“The biggest flaw for the New Jersey Devils this season has been the ability to consistently score goals. They currently have 152 goals which is tied with Florida among the Eastern Conference teams, and they are only ahead of Buffalo who has tallied only 124 goals. To make matters worse – or to make that stat even more glaring – they are 0-8 in shootouts this season, and 0-12 dating back to last season.
The 12 consecutive losses is an NHL record by the way. Their shooters are an astounding 1-for-25 this season (rookie Reid Boucher has the only tally & he is in the AHL at the moment); and their two goalies have surrendered 11 goals in 25 chances. The Devils could be in a more secure spot in the East with just a handful more points; since it was introduced it was a part of NJ’s game that they used to thrive in with players like Viktor Kozlov, Zach Parise & Ilya Kovalchuk.
Their D is in a transition period, with the older players being maybe a year too old and the younger players are a year too young. For all of the praise Eric Gelinas gets for his offense, he gets benched for his less than stellar defense.”
“With the Metropolitan Division in a state of flux for what has seemed like the majority of the ’13-’14 NHL season, the New York Islanders had every chance to climb their division’s rankings this season. However, the Isles were more or less done in by yet another November swoon – one in which the team only managed to win four out of a possible fifteen games. While the Islanders started to play better hockey in December as John Tavares, Thomas Vanek, and Kyle Okposo found consistent chemistry together, the team could not find a way to close out games as they surrendered countless multi-goal and third period leads to opposing teams.
Of course, injuries to Evgeni Nabokov and the team’s defense (Lubomir Visnovsky & Brian Strait) certainly affected the Islanders, but the team once again found itself unable to play a full 60 minutes of hockey on more than a few occasions. Younger players such as Calvin de Haan, Ryan Strome, and Anders Lee have shown much promise, but New York has failed to live up to expectations this season after a surprising second half finish that saw them give the Pittsburgh Penguins a run for their money during the 2013 Stanley Cup Playoffs. Although the loss of John Tavares to an MCL and meniscus tear was a devastating blow to the Islanders, the team has largely struggled to find any type of consistency this season on a number of fronts – whether it be on the defensive or offensive side of the puck.”
Benoit Pouliot is practically famous for his inconsistency. The rest of the Rangers lineup seems to be following his lead. Some of the Rangers’ top scorers have been slumping lately. Nash has posted just one goal and one assist in his last nine games. Kreider has a goal and an assist in his last eleven. Carl Hagelin’s posted just one assist over six games. Prior to netting four points in his last four, Derek Stepan endured a five-game scoreless drought. The Rangers are going to have to pick up the slack for each other to hang on to their playoff spot.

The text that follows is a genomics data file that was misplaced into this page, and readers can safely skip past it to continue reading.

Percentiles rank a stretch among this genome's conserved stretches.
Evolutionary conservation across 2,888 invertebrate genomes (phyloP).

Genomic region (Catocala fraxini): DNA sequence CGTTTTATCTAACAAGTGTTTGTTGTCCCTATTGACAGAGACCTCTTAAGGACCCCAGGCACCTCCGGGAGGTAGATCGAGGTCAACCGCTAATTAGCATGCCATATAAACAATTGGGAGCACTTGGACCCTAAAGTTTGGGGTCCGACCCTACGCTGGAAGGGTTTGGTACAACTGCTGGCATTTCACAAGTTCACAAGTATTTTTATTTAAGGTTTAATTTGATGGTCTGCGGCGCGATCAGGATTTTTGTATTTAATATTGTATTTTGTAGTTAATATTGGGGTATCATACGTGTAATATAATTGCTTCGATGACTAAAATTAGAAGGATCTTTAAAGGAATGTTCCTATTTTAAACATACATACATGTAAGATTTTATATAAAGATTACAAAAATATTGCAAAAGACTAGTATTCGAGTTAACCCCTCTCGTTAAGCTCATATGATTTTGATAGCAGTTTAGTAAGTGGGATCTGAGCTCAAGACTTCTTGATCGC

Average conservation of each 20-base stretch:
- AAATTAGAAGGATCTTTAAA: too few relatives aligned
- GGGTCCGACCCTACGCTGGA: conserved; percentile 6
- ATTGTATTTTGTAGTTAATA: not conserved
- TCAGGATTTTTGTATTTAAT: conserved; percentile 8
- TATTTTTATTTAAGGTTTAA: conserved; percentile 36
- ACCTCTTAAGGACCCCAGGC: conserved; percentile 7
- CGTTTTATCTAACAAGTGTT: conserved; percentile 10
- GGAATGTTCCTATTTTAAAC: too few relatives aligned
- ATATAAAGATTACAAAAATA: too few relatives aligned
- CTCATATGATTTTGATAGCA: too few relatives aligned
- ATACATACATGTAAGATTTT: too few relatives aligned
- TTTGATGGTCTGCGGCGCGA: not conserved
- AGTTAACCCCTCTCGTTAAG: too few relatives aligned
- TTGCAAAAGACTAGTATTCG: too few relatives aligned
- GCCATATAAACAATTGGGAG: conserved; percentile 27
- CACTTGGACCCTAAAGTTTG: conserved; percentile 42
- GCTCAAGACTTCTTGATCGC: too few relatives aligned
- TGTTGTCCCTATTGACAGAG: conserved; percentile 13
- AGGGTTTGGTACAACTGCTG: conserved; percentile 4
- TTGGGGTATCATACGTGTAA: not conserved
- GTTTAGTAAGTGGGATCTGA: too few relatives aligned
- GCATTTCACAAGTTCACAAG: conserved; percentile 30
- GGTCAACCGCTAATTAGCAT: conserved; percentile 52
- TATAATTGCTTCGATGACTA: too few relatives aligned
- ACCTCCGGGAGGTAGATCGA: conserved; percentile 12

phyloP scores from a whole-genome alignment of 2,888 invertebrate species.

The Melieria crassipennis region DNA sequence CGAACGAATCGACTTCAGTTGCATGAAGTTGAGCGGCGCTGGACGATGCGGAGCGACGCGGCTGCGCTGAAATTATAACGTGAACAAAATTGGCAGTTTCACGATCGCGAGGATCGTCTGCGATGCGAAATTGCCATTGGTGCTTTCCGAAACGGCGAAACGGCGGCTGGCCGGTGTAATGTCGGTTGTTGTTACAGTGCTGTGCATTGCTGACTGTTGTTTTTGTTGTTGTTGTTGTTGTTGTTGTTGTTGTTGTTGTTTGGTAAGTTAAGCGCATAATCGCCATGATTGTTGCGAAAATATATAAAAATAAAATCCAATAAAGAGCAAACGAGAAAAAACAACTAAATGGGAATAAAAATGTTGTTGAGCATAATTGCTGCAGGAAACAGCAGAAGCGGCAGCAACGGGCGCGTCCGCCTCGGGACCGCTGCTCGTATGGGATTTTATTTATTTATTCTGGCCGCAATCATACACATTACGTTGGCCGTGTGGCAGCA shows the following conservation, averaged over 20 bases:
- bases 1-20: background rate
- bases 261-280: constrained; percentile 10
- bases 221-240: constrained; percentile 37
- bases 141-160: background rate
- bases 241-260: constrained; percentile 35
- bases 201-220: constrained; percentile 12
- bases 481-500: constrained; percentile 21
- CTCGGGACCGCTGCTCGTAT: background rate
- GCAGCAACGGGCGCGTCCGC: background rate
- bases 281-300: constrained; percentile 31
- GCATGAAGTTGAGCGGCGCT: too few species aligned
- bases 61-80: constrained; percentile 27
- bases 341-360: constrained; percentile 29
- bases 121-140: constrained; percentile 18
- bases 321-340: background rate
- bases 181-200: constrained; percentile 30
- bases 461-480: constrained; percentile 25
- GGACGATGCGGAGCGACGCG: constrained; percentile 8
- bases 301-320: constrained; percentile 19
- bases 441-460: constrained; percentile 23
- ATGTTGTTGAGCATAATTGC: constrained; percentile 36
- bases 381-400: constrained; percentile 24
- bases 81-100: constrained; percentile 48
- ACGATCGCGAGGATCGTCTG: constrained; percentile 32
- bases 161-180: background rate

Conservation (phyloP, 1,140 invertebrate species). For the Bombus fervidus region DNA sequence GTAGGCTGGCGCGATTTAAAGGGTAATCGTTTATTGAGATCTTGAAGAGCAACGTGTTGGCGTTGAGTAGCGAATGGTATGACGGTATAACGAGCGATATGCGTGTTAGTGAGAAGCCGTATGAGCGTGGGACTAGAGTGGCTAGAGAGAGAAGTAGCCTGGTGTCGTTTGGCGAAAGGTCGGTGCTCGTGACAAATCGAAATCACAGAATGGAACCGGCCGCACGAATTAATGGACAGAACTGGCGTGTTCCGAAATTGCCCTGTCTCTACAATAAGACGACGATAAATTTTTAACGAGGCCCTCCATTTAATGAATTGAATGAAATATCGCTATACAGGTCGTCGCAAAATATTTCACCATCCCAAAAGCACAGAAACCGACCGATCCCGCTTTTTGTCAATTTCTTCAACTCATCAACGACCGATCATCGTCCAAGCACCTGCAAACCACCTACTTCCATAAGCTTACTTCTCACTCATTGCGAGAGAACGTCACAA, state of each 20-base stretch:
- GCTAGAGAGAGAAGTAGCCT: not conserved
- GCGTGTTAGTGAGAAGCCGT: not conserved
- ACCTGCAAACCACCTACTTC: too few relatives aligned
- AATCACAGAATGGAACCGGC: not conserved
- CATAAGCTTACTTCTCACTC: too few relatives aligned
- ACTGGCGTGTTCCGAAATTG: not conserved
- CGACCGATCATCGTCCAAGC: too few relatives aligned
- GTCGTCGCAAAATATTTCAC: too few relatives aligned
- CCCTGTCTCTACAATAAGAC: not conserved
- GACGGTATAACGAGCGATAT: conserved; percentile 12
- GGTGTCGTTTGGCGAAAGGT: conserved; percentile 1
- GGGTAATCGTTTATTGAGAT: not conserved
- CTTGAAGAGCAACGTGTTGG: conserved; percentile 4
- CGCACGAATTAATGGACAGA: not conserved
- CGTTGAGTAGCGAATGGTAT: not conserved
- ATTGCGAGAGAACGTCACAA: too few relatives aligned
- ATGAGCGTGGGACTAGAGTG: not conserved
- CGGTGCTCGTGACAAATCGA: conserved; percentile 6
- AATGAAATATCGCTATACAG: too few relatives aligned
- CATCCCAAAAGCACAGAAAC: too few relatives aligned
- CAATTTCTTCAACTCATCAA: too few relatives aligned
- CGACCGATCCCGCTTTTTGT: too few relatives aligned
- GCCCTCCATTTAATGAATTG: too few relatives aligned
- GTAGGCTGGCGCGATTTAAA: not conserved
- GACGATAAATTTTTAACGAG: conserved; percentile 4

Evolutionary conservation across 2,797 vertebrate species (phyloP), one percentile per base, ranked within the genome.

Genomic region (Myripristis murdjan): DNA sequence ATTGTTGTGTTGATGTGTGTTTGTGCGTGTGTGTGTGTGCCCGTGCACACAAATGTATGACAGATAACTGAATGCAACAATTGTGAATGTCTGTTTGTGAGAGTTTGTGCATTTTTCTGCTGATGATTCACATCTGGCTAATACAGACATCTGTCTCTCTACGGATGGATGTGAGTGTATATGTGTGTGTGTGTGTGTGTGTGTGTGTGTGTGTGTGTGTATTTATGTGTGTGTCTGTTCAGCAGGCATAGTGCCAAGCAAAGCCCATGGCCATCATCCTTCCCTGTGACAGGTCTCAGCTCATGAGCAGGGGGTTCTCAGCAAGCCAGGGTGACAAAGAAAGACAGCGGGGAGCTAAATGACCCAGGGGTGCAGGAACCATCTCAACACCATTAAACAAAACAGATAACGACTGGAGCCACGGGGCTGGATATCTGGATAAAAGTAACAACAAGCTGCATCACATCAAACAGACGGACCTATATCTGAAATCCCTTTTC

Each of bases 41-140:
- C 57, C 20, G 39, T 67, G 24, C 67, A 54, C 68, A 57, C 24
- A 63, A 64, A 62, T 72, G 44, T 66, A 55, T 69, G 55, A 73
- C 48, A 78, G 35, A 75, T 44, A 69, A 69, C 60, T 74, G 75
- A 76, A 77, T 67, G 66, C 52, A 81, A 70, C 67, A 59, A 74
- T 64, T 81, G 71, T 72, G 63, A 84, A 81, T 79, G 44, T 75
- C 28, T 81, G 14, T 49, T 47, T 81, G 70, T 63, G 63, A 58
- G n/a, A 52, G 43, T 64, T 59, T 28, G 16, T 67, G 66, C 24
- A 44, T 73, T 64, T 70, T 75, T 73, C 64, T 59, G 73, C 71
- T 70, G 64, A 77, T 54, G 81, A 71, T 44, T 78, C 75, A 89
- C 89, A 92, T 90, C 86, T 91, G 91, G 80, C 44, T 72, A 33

The Rangers haven’t lost a ton of players to injury recently. Earlier this season, Nash, Hagelin, Moore, and Staal all spent time on injured reserve. They’ll have to hope they can stay healthy. With only one player on the shelf right now, they’ve been fortunate. Of course, in the Rangers’ case, their biggest injury loss may come in the smallest package.
Mats Zuccarello was the Rangers’ leading scorer at the Olympic break. ‘Break’ being the unfortunately operative word, as the diminutive Norwegian fractured his hand blocking a shot in Sochi. With Zuccarello sidelined for another two weeks, other players in the lineup will have to step up.
What’s that you say? The Rangers are fine with Lundqvist in net? Absolutely. They are, but they need him to be better than ‘fine.’ History tells us that every time Lundqvist returns from the Olympics, his play drops off. The Rangers have very little room for error and can’t afford to have their top netminder at anything less than his best.
It’s only been three games, but Lundqvist’s post-Olympic play so far supports the Olympic hangover theory. In three games, all losses, Hank has posted a 4.35 GAA and an .860 save percentage. His first two post-Olympic games were just the second time all season he’d allowed more than three goals in back-to-back games. (The last was in October, in back-to-back losses to the Ducks and Sharks.)
He can rebound, but right now he’s not winning games – let alone stealing them – which he’ll need to do for the Rangers to make noise in the postseason.
The Rangers are a stronger team with Martin St. Louis in the lineup. For this team, though, he’s not enough to be the difference-maker that will win them the Cup. The way the Rangers’ luck goes, he’ll probably be enough to get them to the Eastern Conference Finals – just far enough to cost the Rangers a 2014 first-round pick, based on the terms of the Callahan-St. Louis trade. Of course, they need all things working perfectly to hope to even make it that far. Injuries, inconsistency, and any goaltending struggles will bring their postseason dreams to an abrupt end.”